It’s a strange reality observing that others have ambitions and goals and lives outside of what you are seeing. They travel and visit far off lands for vacations stemming from the same airport you leave from. When you acknowledge that others have individual motives and lives outside of your own, you quickly realize just how small you are. However, regardless of how small you are, you have the innate ability to impact others stories and become a part of their narrative just by being present.

Wishing you an amazing day and an even better weekend.

*Side note short video in the comments below that I love on Sonder

 

“There is no such things as strangers, just friends we’ve yet to meet.”

Brant A. Wickersham

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Crack Open Your True Potential

I recently read a novel by a man named Simon Sinek called Start With Why. Sinek, who I most famously knew as the man from this video on millennials in the workforce spoke with such certainty that I found his message eerily true in many ways. I found it to be intellectually stimulating and thought provoking so it was with that in mind that I wanted to read more into him. I listened to his audiobook as I flew to and from Chicago and he discusses why every person or business that has been successful has started with asking why. I enjoyed his analysis but spent time thinking introspectively about whether it was right or wrong. Sinek makes valid points as to why is important, but does not cover, to me, the most important detail.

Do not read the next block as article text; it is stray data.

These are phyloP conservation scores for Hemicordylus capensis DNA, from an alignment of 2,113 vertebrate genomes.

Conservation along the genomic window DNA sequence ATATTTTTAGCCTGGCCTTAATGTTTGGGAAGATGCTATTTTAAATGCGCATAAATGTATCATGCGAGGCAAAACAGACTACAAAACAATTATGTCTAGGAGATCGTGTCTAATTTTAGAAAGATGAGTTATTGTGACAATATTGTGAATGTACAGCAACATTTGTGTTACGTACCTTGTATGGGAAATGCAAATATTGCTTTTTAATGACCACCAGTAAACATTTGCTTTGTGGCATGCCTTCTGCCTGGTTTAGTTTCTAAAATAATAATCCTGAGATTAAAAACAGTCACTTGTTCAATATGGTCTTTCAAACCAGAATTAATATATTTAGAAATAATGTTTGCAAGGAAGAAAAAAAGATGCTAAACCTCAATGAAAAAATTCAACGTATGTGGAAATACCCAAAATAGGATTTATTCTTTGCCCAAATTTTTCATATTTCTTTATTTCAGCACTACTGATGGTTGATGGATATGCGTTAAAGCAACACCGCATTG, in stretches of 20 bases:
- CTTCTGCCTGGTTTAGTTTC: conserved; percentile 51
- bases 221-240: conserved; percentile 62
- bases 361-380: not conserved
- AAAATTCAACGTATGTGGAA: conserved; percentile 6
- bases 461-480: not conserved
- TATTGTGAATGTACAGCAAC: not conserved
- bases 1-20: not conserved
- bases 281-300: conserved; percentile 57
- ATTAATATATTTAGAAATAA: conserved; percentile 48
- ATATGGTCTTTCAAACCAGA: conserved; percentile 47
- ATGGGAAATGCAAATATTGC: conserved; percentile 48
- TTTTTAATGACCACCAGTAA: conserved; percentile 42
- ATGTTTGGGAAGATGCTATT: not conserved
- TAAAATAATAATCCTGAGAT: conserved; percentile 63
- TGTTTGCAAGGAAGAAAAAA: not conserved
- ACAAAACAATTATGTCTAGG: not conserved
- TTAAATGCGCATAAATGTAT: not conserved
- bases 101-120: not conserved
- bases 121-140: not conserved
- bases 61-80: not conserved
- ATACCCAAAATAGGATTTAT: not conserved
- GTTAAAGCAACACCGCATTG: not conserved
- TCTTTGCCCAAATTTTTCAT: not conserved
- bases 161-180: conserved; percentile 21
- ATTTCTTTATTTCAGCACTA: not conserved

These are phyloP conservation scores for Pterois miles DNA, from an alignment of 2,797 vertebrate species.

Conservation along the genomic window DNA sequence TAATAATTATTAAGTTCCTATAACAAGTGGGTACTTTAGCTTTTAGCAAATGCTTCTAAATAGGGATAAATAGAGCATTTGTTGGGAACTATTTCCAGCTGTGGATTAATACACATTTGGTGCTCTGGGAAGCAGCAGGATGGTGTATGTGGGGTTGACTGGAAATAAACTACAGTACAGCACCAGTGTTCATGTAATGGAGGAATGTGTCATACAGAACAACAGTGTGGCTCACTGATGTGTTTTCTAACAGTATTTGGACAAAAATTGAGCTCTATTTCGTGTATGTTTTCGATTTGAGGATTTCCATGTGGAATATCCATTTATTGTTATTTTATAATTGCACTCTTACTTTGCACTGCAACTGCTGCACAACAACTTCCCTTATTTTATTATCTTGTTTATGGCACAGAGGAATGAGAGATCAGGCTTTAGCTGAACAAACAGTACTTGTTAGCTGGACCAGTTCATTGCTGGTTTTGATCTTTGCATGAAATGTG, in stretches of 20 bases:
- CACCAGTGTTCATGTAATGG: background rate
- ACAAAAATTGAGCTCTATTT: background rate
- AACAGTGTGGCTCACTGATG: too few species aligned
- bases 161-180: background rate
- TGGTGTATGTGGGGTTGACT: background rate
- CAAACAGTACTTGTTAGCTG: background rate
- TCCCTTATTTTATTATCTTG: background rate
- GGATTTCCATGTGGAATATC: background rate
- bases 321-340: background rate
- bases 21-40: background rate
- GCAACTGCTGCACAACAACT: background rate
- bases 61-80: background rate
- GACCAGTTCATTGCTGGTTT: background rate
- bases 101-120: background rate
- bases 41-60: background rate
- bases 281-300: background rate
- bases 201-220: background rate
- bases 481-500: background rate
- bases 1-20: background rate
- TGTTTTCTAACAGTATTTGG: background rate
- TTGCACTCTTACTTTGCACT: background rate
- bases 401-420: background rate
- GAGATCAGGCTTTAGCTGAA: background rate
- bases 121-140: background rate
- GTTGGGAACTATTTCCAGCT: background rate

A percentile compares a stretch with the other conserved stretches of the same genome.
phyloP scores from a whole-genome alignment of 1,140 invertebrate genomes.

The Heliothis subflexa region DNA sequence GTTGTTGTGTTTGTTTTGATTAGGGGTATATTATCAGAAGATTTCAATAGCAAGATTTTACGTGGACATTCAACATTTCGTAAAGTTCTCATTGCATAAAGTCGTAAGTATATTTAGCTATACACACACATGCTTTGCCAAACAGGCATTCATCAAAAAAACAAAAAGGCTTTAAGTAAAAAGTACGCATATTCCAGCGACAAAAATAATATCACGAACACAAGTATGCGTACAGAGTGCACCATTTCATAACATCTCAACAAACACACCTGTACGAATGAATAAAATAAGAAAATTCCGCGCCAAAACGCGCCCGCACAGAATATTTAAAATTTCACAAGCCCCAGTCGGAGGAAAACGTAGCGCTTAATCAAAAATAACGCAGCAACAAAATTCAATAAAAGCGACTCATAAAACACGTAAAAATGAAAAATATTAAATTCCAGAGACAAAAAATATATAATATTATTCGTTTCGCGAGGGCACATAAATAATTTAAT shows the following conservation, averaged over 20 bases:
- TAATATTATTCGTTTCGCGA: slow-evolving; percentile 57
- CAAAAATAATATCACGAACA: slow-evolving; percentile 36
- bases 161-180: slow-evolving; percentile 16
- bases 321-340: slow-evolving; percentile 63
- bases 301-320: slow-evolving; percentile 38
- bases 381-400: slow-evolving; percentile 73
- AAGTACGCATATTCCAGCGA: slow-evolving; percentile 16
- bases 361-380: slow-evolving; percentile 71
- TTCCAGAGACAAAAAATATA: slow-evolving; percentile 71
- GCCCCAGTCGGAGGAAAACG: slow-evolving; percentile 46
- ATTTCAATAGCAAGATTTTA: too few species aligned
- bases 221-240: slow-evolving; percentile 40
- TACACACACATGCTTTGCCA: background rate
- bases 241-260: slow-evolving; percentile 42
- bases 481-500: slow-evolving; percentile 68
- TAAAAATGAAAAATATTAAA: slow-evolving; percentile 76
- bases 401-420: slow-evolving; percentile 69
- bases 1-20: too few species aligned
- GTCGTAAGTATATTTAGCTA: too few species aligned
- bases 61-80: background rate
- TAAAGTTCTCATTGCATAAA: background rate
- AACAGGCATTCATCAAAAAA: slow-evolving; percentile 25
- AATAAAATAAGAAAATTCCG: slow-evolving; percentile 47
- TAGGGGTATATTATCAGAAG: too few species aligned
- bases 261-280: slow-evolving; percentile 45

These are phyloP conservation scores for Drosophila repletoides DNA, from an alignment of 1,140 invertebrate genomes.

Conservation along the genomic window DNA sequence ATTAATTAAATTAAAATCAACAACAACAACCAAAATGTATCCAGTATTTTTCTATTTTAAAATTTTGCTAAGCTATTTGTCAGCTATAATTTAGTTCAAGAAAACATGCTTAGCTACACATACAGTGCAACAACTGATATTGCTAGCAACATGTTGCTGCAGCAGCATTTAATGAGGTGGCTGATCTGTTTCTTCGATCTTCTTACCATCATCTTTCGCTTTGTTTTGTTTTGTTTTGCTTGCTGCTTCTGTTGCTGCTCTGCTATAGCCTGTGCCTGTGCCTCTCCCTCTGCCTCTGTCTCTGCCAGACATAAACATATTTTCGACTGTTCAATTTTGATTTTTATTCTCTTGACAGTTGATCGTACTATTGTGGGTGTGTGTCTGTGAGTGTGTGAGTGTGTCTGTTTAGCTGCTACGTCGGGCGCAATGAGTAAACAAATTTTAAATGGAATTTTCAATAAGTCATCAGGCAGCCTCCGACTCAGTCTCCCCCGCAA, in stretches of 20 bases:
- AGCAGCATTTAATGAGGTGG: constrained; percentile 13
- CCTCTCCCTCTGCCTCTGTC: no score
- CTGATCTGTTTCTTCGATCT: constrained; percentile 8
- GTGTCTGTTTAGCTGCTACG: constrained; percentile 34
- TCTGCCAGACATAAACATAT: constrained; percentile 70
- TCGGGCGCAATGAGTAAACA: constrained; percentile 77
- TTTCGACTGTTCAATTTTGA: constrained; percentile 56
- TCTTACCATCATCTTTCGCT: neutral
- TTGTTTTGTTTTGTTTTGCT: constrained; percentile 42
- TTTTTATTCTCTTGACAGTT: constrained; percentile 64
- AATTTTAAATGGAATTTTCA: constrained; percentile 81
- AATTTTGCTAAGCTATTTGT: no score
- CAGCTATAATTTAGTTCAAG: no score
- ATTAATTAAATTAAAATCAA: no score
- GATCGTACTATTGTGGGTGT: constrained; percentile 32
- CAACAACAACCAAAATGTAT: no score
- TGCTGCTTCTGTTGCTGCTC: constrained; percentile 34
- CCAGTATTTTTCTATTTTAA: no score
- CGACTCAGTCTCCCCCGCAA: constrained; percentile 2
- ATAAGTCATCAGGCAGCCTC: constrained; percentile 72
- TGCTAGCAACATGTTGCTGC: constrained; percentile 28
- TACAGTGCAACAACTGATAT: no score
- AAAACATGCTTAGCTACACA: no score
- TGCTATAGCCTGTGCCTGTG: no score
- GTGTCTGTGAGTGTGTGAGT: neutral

You must start with your what.

Your purpose, your motive, your desire, your perceived life.

You have to first formulate what you want from your life, whether that be through monetary means, your relationship, your career, or just personal satisfaction and happiness. If you cannot answer WHAT you want, then you will be unable to move forward with why you want to do it. More often than not, I see peers around me caught up in a period of dissatisfaction because they are not living the way they want to.